The end of the year is once more approaching, which is often a time of reflection as we look back over the old before pausing to await the arrival of the new. It’s become something of a tradition in these pages for me to look back over the articles and coverage of the year’s events I’ve managed to write-up, and offer a chance to revisit the ups and downs and the good and the bad the last twelve months have brought us.
To keep things digestible, I’ve broken this year’s review into two parts. This one covers July to December. You can find January to June here.
Linden Lab released an update to the Oculus Rift project viewer. A I subsequently reported (see the article updates), people found it suffered significant issues, and appeared to be a step backwards. The JIRA raised for the viewer quickly grew. With a week, the Lab announced they were suspending work on Oculus Rift support in the viewer. CTRL-ALT-Studio offered to bridge the gap, but only on an interim basis.
Caledonia presented the penultimate part of her series on promoting Second Life events, and Draxtor delved into games in Second Life, through the work of Sergio Delacruz. Meanwhile, I received an invitation to find out more about the Helping Haven Community Gateway, before beaming aboard an avatar-sized replica of the original Starship Enterprise, courtesy of Cathy Foil.
Lumiya 3.0 arrived, with a host of goodies, including a new user interface. Rock Your Rack in support of the US National Breast Cancer Foundation was announced, as was the second fund-raising season for Team Diabetes of SL, while the 5th annual Shivers Unleashed music festival took place. The big news for the month, events-wise, was that PULSE SL, in support of the victims and families of those lost in the Orlando nightclub shooting had raised a staggering L$5.5 million.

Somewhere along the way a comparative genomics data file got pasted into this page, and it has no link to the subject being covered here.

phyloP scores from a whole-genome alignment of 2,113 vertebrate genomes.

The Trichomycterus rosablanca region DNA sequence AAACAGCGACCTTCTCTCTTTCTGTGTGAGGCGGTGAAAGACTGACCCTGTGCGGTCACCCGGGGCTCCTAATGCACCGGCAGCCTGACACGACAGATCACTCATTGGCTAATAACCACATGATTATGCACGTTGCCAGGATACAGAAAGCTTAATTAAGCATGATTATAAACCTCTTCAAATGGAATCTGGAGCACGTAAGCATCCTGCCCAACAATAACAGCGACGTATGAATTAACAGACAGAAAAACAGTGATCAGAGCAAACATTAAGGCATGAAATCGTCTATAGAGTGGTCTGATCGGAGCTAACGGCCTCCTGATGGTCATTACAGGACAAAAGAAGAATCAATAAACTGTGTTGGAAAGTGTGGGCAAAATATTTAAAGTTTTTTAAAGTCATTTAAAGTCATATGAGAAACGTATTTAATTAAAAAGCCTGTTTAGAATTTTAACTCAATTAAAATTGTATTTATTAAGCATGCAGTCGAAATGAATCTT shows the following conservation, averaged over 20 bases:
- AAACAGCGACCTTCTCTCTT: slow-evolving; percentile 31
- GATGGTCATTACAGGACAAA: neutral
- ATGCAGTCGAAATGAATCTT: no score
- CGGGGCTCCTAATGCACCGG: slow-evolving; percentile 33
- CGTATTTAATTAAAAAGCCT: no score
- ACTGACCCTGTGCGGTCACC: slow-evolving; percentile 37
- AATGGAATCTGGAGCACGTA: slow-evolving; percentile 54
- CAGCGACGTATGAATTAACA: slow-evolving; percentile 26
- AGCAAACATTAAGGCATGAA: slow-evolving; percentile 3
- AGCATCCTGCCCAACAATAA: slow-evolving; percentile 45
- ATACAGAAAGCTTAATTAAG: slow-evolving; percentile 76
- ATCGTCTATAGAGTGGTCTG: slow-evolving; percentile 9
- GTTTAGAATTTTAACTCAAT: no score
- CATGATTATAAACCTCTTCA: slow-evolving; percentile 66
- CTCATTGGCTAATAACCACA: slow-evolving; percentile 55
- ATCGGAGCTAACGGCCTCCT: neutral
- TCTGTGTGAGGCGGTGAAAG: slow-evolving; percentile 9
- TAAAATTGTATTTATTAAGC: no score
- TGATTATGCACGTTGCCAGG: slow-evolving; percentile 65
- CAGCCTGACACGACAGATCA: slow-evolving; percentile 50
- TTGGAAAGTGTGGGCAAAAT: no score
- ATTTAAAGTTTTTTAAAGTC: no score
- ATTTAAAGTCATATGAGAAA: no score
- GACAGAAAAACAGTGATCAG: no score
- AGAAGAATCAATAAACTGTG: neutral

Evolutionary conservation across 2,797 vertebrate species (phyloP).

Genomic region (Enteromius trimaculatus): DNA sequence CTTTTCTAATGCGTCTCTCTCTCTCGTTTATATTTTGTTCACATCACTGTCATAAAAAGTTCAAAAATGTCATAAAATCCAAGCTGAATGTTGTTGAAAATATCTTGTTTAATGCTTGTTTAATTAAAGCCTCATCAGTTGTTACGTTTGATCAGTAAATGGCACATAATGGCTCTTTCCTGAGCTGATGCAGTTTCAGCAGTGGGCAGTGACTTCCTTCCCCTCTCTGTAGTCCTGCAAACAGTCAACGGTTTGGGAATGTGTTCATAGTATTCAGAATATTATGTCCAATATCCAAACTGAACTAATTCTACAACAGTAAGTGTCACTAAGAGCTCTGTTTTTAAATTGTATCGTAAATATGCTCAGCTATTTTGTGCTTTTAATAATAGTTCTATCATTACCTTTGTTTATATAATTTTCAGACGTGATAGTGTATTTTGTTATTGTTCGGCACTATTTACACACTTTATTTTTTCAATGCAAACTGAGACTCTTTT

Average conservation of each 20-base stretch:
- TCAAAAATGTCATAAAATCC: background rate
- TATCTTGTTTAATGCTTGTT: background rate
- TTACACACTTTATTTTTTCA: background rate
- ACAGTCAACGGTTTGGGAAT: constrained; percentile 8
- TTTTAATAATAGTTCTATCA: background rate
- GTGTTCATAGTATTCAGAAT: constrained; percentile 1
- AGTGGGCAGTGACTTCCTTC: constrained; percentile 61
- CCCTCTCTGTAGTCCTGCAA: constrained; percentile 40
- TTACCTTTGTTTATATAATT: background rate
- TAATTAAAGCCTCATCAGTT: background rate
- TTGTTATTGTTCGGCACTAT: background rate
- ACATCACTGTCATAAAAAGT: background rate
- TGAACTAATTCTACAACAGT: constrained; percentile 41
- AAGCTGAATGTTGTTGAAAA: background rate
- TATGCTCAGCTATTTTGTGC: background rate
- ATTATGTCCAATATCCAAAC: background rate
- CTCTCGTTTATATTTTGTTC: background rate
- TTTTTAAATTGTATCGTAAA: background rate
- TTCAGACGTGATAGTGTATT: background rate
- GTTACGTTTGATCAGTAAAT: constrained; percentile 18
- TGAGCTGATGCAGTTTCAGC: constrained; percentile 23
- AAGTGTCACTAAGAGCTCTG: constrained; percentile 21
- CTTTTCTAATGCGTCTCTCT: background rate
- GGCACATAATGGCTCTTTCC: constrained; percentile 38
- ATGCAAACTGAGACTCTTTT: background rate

Ed Baig from USA Today presented a video spot about project Sansar. A little later, and as I reported, he later gave a matching write-up on the platform. Latter in the month, I looked at articles on Sansar from THE and Techcrunch.
I completed a full redesign of Holly Kai Park, which included the Tiered Garden Wall product by Alex Bader, which was also put to use at home. I finally caught the stunning and award-winning animation The Tyger, by Radheya Jegatheva, son of SL’s own Jayay Zifanwe, on YouTube.
Windlight announced a re-branding to Kultivate, and the Lab blogged about recent SL updates and I added some additional info and links to more in-depth coverage in this blog, which included a look at the new Gaming Islands, designed to introduce users to Skill Gaming in SL.
Firestorm updated with Jelly Dolls (or Avatar Complexity to give the formal name for the capability), and I revisited Hitomi Tiponi’s work producing the Starlight UI Skins and goodies for the official viewer from the Lab. The latter announced the new Marketplace search, so long in beta, was finally live. I also picked up on Strawberry Singh’s request to highlight the issue of SL Marketplace full permissions goods scams.